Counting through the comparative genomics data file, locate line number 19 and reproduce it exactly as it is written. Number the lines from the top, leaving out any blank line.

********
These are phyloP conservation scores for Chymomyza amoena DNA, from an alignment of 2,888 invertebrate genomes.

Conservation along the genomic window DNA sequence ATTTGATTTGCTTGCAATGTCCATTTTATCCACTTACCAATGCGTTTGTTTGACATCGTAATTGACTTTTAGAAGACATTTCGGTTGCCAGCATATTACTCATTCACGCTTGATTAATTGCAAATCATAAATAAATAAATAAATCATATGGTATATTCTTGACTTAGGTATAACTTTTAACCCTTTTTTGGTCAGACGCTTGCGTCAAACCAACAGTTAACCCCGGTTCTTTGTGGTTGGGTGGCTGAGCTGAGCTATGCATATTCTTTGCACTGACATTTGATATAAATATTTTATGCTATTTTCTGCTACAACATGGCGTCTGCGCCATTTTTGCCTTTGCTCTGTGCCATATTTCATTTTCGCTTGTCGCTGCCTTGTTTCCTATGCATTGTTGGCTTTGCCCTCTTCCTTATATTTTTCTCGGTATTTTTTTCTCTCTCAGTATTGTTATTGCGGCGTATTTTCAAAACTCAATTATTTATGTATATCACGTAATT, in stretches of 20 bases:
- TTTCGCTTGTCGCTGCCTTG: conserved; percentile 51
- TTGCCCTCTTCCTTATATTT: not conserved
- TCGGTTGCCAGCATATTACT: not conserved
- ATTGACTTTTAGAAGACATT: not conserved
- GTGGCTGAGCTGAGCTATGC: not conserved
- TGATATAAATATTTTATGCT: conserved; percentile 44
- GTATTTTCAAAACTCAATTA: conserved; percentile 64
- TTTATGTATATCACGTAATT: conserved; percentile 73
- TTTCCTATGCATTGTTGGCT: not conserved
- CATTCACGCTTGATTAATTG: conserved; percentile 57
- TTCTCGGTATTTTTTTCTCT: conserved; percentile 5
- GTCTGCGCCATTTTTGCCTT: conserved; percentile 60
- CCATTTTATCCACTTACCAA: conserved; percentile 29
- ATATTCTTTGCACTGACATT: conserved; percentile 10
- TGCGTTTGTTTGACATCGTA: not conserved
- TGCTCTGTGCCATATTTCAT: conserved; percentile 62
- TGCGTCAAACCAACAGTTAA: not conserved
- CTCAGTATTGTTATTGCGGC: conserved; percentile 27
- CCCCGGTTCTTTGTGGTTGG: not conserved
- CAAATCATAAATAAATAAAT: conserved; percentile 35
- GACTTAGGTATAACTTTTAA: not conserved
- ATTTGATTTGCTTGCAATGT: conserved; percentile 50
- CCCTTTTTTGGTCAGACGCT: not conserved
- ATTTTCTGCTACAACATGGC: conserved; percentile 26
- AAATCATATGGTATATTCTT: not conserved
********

- TGCGTCAAACCAACAGTTAA: not conserved